A brief history of the electric car

Electric cars are not a modern invention, The first rechargeable battery capable of storing electricity in a vehicle was created in 1859 when the lead-acid battery was invented. But it wasn’t until 1884 that the first production electric car was built.

Petrol became more available after the end of the First World War, and so combined with improved methods of starting gasoline-powered vehicles, the greater range available and faster refuelling time this soon reduced the popularity of the electric car and the electric car died out.

The U.S. congress passed the Electric Vehicle Development Act in 1966. This was due to concerns over declining air quality as a direct result of pollution produced from gasoline-powered vehicles. The Electric Vehicle Development Act helped to provide funding for universities and laboratories to research the electric car.

The1970s and 80s energy crises revived a new interest in the electric car and the potential independence from the inconsistency of the hydrocarbon energy market. The California Air Resources Board (CARB) began to push in the early 1990s for vehicles that had lower emissions and were more fuel-efficient. Automakers responded by producing a range of electric models.

In 2004 Tesla Motors development of the Tesla Roadster began and by 2008 customers had received their first delivery. By 2010 deliveries of the Nissan Leaf in the United States and Japan began, followed by several European countries and Canada in 2011.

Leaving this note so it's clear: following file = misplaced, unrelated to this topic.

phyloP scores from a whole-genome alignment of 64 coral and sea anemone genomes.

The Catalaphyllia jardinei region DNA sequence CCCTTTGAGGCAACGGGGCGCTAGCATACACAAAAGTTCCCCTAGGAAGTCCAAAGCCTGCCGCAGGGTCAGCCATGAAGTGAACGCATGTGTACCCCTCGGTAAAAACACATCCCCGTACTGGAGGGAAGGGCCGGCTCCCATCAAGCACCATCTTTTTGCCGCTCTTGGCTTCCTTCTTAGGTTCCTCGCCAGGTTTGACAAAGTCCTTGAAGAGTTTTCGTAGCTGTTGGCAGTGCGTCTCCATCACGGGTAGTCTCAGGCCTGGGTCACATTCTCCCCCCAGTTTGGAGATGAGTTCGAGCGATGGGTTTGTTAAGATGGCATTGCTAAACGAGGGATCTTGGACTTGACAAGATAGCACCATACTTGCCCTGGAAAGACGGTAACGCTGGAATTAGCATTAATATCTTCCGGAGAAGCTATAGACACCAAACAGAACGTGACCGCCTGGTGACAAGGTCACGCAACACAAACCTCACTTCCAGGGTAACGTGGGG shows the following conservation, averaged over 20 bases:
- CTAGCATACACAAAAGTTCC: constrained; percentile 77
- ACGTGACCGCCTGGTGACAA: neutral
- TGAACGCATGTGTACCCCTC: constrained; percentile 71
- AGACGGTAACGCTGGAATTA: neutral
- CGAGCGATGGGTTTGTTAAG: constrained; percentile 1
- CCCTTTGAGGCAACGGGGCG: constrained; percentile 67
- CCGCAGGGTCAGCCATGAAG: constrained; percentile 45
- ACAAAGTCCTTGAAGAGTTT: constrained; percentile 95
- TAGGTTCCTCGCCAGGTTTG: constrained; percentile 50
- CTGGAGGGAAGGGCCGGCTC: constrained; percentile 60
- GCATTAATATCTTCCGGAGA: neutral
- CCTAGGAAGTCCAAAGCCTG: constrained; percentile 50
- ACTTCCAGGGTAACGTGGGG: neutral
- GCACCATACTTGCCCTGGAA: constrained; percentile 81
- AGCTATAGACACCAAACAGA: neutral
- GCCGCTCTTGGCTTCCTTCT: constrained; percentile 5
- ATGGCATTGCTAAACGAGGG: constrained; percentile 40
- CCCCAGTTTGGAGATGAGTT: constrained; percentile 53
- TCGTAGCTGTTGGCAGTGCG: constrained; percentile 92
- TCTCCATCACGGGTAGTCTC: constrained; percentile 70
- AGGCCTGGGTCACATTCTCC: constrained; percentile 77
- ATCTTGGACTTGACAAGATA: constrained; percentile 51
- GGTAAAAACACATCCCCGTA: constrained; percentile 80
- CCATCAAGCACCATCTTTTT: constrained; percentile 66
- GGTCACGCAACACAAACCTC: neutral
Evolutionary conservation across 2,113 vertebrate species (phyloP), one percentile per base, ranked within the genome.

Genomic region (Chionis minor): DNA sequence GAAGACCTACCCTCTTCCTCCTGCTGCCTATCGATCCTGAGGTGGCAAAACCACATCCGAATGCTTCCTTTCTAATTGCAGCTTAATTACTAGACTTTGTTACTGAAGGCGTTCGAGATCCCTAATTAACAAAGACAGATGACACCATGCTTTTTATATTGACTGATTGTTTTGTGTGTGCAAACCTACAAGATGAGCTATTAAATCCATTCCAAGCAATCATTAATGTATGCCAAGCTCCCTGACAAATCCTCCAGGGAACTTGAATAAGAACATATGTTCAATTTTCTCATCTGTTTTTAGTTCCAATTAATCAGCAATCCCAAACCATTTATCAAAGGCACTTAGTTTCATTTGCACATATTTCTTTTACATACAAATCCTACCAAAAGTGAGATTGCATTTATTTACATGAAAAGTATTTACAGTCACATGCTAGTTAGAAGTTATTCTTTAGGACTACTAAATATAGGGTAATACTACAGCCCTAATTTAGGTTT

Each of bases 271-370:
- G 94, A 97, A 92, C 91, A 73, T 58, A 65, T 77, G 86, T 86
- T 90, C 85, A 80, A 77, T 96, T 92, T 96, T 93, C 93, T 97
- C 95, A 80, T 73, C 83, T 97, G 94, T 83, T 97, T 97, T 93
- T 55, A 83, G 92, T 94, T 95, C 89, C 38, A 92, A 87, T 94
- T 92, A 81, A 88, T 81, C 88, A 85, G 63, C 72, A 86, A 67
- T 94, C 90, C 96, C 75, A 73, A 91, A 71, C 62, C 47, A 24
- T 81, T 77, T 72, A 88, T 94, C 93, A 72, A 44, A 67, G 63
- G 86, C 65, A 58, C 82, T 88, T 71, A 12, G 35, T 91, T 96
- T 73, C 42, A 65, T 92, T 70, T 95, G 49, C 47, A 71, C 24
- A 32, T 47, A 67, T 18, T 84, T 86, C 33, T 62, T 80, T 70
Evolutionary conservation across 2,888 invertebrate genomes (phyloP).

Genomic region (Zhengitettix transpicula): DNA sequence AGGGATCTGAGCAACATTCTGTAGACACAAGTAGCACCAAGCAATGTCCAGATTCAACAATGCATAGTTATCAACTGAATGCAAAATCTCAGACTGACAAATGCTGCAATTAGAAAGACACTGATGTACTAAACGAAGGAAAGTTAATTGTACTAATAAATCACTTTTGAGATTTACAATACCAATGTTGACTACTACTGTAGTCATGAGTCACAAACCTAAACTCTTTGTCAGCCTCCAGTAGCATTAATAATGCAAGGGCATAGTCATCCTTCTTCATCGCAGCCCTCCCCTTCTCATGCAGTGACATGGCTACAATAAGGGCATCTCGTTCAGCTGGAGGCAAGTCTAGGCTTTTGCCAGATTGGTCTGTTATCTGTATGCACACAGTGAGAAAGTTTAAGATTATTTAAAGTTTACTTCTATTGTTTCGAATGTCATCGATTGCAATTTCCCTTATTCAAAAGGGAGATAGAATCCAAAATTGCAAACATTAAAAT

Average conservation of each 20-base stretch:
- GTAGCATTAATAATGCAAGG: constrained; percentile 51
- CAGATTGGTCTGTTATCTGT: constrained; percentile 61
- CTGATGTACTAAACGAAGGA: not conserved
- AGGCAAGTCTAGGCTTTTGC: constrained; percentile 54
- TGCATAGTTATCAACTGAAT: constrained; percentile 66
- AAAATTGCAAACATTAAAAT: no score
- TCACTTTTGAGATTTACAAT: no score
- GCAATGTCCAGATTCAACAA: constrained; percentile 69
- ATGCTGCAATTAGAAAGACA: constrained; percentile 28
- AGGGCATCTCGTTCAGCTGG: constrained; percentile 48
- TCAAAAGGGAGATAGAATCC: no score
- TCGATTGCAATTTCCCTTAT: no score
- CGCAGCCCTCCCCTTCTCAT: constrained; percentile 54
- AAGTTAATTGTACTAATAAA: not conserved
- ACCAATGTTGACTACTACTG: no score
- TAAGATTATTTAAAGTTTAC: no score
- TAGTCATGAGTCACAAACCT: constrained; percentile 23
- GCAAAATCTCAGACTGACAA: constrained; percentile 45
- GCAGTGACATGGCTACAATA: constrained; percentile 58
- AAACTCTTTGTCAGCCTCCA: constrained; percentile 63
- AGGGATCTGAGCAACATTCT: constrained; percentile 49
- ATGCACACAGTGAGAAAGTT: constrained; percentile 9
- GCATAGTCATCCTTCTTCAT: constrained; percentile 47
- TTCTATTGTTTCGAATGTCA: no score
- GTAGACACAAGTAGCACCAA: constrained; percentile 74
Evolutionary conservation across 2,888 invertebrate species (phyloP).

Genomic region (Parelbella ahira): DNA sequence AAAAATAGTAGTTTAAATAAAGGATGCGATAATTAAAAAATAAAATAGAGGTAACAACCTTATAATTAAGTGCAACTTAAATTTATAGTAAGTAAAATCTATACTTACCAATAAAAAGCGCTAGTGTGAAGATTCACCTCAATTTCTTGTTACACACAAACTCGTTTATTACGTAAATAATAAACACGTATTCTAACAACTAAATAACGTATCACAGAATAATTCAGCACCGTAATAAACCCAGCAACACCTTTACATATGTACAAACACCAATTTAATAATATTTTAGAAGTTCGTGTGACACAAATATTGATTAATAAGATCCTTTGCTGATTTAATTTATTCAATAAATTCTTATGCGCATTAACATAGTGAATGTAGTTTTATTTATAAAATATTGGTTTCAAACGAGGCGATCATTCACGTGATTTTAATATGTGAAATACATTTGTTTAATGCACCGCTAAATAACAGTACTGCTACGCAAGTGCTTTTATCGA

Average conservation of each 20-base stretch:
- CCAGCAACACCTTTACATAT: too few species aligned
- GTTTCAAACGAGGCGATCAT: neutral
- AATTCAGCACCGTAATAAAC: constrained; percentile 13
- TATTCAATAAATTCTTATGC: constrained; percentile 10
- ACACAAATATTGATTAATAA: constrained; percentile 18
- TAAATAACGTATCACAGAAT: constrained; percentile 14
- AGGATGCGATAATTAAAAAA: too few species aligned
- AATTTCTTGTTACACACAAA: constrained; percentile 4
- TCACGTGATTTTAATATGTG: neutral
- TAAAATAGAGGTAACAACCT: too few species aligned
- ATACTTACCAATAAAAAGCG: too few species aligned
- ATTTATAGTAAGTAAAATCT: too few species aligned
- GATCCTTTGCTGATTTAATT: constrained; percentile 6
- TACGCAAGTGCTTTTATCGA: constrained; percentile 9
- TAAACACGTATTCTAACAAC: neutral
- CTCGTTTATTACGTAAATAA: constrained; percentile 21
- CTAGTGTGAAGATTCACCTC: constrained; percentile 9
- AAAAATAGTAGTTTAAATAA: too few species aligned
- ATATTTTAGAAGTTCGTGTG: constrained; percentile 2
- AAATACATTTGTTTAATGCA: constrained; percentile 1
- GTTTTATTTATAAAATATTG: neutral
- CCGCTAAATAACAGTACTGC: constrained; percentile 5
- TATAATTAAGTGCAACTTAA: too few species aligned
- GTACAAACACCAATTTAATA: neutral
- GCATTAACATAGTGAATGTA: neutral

By 2013 the Nissan Leaf worldwide had sold more than 50,000 units and in 2014 made its patents freely available to help increase production and encourage competition within the industry.

From January-October 2015 the Nissan Leaf was the worlds best selling plug-in car with sales of over 38,000 worldwide. Concerns over pollution, global warming and petrol prices are making electric cars ever more popular.

Electric cars – Are they right for you?

There are many things to consider when choosing to go electric. Plug-in cars may not be for everyone as they can cost more than a petrol or diesel car, and the battery of an electric car has a limited range so a family or household that only have one car could find them impractical.

Electric cars are also effected by the climate and the range of the car can significantly fall in cold weather, the optimum temperature is around 70 degrees. If your daily drive is much more than 60 miles on average electric only may not do it.

They do have on the other hand a far lower running cost, and if your normal daily commute is around 40 miles the electric car could be for you. For longer journeys an infrastructure of charging points are becoming available across the UK.

Maintenance

The electric car motor will require less maintenance than a conventional petrol or diesel engine witch need regular fuel filter and oil changes plus electric cars have no spark plugs, transmissions or exhaust systems. So apart from rotation of the tires there is very little else.

The motor in an electric car has only around 5 working parts as apposed to a petrol or diesel engine which has hundreds. There are less fluids to change and due to regenerative braking the car hardly uses its friction brakes as by simply lifting off the accelerator you will slow down as if you were using your brakes. Driving in the city as apposed to motorway miles your range will be extended for when you go down hill or brake you get charge back into the battery.